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I’ve started training, why am I not losing weight?

Updated: Jun 13

The short answer to that is your energy balance is still not in the negative – either you’re still not moving enough, you’re eating too much for what you need or a combination of the two.

The long answer is the same, but let’s go into a bit more detail.


1 kg of fat is equivalent to 7000 calories. Let’s say that you hope to lose 1kg per week. That’s quite a sensible, realistic weight loss. So to lose 1kg in 1 week, we need to achieve a negative energy balance of 7000 calories.


Now if I were to be realistic with you, if you have commenced training and still not seeing a weight shift, I would hasten a guess that you have been possibly consuming more calories than what you need. Many people do. However, for the purpose of this explanation, let’s assume at the moment that your energy balance is equal – that is, you are consuming the same number of calories that you are expending.


In order to lose 1kg per week, you would need to reduce your energy balance into the negative by 1000 calories per day over 7 days (remember 1kg = 7000 calories).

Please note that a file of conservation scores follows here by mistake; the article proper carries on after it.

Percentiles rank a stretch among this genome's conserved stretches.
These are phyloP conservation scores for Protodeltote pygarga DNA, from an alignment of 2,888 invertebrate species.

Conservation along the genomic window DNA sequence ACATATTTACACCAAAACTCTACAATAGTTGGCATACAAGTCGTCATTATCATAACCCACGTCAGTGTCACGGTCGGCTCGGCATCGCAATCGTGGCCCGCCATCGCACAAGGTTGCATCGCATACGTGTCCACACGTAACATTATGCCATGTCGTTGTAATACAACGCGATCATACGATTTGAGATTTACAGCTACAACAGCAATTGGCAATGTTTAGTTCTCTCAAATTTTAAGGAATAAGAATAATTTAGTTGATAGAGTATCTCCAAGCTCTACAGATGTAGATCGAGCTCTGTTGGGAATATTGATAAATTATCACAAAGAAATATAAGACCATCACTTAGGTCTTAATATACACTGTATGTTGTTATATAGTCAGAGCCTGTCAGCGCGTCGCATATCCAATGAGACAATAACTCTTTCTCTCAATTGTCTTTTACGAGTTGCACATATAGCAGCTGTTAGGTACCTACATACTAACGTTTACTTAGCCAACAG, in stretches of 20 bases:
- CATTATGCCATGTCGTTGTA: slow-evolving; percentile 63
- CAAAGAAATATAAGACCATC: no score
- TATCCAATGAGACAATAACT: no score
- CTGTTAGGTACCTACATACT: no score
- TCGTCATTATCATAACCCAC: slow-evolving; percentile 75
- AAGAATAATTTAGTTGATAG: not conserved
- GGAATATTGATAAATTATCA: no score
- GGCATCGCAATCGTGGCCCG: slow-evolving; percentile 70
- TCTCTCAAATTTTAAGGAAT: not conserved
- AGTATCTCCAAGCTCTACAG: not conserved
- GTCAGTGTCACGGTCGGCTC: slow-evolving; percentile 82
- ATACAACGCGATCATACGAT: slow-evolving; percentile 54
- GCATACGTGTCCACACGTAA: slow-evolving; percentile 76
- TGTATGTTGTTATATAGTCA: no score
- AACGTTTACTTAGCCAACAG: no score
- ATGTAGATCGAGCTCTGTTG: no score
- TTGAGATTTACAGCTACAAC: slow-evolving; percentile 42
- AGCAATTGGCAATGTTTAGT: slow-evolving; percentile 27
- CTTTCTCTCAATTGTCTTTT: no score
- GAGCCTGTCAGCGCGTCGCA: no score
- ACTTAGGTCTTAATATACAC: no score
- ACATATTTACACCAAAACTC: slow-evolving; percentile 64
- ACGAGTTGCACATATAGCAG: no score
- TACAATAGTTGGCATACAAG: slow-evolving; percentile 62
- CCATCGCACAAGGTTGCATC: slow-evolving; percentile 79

If you made no change to your diet habits, that means you would have to exercise away 1000 calories each day. How could you do that?


Running high intensity – 1hr 45mins

Jogging medium intensity – 2hr 30min

Walking – 3hr 20mins

Dancing – 2 hours 50 mins

Housework – 6hrs 30 mins

Gardening – 5hrs


To lose 1 kg per week, without changing your diet, you would have to choose to participate in one of the above exercises (or something similar) for the time indicated, every single day, day after day, week after week. That’s why 3 training sessions per week where you might burn off 400-500 calories per session is NOT enough to create weight loss alone.

So how do you lose weight?


Burning off 1000 calories per day through exercise alone is extremely hard. Running at high intensity for 1hr 45mins every single day is completely unrealistic, as is gardening for 5 hours every day. You need to create a negative energy balance through exercise and diet combined. If you burn 500 calories per day through exercise and reduce your calorie consumption by 500 calories then that will achieve the 1000 calorie per day deficit that it required to lose 1kg of body fat.


Other crucial tip for increasing the amount of energy you burn every day is to build muscle. The more muscle you have, the more energy your body burns all day every day.


No, it’s not easy moving more and eating a bit less and that’s why losing weight is difficult. But if losing weight is your aim, that is what it takes.


Stick to your guns, stay committed and enjoy the journey!



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